* Per Dean David Herring, applications have tanked at New Mexico Law (ATL #18) — we’re talking a 30% drop over the past five years. Wait, no, nevermind, the school’s assistant admissions dean says things are great. Oops? [Albuquerque Journal; Albuquerque Business First]
* Gov. Chris Christie thought he was through with the Bridgegate scandal, but oh, how wrong he was. His former deputy chief of staff’s lawyers want to subpoena Gibson Dunn’s work product, but the firm claims it doesn’t exist. [Talking Points Memo]
* ¡Ay dios mío! This week, a New York appellate court ruled that Cesar Vargas, an undocumented immigrant, should be eligible to practice law in the state, completely sidestepping federal law and a Justice Department brief to the contrary. [WSJ Law Blog]
* Concordia Law is getting a second chance at obtaining provisional accreditation from the ABA. This would’ve been way more helpful before the majority of its third-year students transferred to an accredited school so they could take the bar exam. [Idaho Statesman]
* The ex-GC of Zara has filed a discrimination suit against the fashion retailer, claiming that he was fired because he’s Jewish, American, and gay. Apparently senior executives used slurs as ugly as the company’s clothes. [Big Law Business / Bloomberg BNA]
After a decade of 60+ trips to Hong Kong from his former Miami home, our Evan Jowers has finally taken the plunge and moved to Hong Kong on a permanent basis. Since ’06, Evan has been head of Kinney’s Asia recruiting and over that time Kinney has easily placed more US associates, counsels and partners at top tier US and UK firms than any other recruiting firm (we have also made many in-house placements). (…)
* Nebraska banned the death penalty. Does this signal a new conservative opposition to the practice? Well, is there a way this can make private prison lobbyists more money? Because then, yes. [FiveThirtyEight]
* The best way to sway a Supreme Court justice? Represent clients that the justices have financial stakes in. [Fix the Court]
* Pharmaceutical companies are peeved that lawyers are using Facebook to identify class action plaintiffs. Why aren’t people content to suffer grievous injury for the sake of profits anymore? [Bloomberg Business]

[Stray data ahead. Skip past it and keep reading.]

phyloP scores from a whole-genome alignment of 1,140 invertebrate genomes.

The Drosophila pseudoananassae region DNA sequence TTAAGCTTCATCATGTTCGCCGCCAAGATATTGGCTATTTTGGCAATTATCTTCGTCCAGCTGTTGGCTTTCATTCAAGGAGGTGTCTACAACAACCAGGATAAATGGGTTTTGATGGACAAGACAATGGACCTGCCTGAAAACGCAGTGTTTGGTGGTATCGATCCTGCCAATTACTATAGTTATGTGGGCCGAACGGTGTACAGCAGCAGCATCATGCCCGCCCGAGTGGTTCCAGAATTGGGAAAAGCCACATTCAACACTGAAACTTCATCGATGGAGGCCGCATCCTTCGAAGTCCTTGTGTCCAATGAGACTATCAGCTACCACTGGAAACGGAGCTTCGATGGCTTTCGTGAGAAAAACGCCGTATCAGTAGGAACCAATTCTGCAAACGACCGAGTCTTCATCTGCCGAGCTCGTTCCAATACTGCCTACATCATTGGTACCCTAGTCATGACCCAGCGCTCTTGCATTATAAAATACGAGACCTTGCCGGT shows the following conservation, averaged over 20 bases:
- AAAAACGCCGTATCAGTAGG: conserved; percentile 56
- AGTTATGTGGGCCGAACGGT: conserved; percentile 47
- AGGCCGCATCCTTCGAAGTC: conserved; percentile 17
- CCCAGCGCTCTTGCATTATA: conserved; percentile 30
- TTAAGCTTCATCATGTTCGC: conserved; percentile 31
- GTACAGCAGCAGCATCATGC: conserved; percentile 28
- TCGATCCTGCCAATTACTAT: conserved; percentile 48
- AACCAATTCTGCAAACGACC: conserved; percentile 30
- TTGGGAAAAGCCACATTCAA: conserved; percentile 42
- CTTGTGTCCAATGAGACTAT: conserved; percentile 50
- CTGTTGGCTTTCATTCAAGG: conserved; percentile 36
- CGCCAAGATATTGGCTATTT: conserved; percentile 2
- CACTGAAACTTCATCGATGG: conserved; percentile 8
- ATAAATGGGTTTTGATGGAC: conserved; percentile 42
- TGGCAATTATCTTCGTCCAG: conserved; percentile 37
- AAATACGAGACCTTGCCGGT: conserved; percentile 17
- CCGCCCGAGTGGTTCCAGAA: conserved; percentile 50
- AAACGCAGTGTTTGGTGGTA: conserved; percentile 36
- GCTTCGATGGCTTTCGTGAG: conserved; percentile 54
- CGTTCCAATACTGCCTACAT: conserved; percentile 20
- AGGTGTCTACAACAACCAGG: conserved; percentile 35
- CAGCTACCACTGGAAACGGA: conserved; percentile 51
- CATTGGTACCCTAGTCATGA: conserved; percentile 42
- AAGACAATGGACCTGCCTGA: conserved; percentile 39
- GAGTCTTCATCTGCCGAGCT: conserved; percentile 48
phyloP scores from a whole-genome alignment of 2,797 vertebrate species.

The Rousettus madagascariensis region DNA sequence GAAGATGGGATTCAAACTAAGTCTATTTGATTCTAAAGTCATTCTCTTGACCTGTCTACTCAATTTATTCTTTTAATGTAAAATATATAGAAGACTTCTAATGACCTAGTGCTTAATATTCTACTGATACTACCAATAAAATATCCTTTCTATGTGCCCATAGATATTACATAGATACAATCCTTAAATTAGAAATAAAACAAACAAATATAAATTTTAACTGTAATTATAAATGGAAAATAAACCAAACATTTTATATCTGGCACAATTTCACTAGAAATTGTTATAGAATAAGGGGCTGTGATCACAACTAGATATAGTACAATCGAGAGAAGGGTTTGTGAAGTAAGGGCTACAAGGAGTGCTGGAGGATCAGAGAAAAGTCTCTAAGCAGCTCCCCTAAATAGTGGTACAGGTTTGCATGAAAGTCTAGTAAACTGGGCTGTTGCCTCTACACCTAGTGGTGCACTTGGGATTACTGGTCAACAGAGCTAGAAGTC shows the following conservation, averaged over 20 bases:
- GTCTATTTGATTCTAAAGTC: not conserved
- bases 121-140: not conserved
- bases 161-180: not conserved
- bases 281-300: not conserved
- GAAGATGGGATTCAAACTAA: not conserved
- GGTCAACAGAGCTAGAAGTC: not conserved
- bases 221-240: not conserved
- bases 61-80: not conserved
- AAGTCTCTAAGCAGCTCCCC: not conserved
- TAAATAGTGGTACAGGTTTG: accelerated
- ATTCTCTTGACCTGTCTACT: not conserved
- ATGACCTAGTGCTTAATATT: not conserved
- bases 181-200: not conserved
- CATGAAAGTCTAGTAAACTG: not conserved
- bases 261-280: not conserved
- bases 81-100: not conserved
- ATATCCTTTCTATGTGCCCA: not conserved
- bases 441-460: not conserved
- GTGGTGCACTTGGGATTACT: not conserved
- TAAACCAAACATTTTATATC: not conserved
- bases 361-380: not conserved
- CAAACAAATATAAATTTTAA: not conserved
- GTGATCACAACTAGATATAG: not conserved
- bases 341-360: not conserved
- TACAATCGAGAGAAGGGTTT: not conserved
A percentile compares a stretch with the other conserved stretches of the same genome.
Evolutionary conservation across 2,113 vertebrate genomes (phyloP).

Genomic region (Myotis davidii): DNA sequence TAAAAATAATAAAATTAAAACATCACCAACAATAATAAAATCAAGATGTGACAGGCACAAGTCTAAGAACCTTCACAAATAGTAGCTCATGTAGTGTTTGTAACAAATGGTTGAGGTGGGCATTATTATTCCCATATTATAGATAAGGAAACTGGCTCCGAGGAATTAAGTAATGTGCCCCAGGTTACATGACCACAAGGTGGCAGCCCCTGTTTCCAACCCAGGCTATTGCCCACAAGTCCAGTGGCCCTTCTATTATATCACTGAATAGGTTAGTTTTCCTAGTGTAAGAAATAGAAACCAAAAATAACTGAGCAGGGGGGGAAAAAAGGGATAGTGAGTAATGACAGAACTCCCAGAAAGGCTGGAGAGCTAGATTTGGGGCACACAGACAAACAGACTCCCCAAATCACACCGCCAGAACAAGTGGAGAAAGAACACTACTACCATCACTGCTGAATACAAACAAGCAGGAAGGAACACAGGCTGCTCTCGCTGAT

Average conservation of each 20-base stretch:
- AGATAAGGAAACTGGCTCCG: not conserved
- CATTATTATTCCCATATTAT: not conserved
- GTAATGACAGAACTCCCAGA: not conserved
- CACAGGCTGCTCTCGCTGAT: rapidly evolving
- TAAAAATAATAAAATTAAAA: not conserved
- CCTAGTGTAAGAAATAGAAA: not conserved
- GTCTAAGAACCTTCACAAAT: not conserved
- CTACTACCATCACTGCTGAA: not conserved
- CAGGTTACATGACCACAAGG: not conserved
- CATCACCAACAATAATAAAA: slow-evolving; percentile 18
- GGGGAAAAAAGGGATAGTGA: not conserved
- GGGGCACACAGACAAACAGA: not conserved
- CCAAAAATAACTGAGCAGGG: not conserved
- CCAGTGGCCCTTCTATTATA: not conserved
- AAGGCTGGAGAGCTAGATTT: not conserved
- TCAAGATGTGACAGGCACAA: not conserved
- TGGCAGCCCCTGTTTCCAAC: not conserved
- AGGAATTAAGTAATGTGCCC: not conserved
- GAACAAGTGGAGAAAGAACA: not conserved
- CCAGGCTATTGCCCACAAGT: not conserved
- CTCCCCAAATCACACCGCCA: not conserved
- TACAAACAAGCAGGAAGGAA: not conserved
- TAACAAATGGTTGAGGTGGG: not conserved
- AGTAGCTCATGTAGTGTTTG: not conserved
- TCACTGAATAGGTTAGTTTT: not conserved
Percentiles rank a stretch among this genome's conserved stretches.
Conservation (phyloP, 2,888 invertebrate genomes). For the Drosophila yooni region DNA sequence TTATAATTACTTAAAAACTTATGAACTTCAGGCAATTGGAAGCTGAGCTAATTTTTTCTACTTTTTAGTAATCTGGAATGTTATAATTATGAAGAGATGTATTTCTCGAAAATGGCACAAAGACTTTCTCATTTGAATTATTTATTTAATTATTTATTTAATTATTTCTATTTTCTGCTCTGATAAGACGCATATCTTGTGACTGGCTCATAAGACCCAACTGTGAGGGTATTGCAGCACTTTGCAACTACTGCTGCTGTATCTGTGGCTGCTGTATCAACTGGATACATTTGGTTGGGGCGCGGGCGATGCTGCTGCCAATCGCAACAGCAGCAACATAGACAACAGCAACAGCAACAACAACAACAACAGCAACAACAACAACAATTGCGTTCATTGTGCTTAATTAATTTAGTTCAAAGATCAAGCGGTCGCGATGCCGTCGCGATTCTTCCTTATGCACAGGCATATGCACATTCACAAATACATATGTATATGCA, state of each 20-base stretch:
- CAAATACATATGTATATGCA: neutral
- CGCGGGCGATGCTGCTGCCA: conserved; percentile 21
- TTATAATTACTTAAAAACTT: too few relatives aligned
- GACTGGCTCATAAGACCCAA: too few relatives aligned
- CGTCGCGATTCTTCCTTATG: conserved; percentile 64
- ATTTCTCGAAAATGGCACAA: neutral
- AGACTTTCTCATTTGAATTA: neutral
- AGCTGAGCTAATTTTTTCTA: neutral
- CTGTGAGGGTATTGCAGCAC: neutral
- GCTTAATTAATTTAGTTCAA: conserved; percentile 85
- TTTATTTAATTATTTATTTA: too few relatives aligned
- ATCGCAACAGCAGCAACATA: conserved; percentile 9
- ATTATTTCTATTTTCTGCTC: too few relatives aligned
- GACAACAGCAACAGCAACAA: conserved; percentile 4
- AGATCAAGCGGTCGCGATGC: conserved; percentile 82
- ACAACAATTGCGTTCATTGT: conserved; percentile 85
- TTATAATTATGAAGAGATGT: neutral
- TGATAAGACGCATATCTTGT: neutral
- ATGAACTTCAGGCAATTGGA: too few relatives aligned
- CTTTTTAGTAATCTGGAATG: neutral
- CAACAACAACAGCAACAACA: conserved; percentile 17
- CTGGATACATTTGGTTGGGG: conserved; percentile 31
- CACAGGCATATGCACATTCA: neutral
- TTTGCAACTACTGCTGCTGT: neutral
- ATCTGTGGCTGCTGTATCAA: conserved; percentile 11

* Now you can know for sure if your job will be replaced by a robot. Good news, lawyers! Unfortunately, I don’t think this thing’s taking into account document reviewers. [Postgrad Problems]
* Jawbone is accusing Fitbit of poaching workers to steal its technology. Ten points to the tipster for the line: “Think this will all work out?” [Slate]
* Two Biglaw partners from rival firms have joined forces on a new challenge Native American adoption rules. It helps that they’re married to each other. [National Law Journal]
* An interesting perspective: “innovation” is more than technology, and it starts with debt relief. [Rawr]
* A former state senate candidate charged with witness tampering. At least he’s got experience with the system — his dad’s political career ended in a hail of guilty pleas too. [Nashoba Publishing]
* Brace yourselves for a shocker, but Biglaw is failing women. [The American Lawyer]
* David Gans on the upcoming “one person, one vote” claim. The proposition at issue, that representation is based on “voters” not “persons,” is so laughably unconstitutional the Court is clearly just trolling us at this point. I mean, putting aside the horrible racism, isn’t the 3/5ths compromise pretty compelling evidence that the Founders meant to count people who didn’t vote? [Constitutional Accountability Center]
Philip Alito, son of Justice Alito, recently left Gibson Dunn for a new job; where is he now?
Which law firm is paying out big bucks due to a problematic partner?
Which law firms are on a roll when it comes to producing SCOTUS clerks?
Succeeding as a new associate is a juggling act that will involve balancing your evolving legal expertise with managing your workload, creating relationships with partners, fellow associates and support staff at your firm, and building strong business relationships. Here are a few tips to help you thrive during this pivotal time in your legal career. […]
* Chicago Law grad went up to Alaska and challenged an Iditarod musher to an arm wrestling match. That’s when she broke her arm. This decision should trigger an automatic two-spot drop in the U.S. News rankings. [Alaska Dispatch News]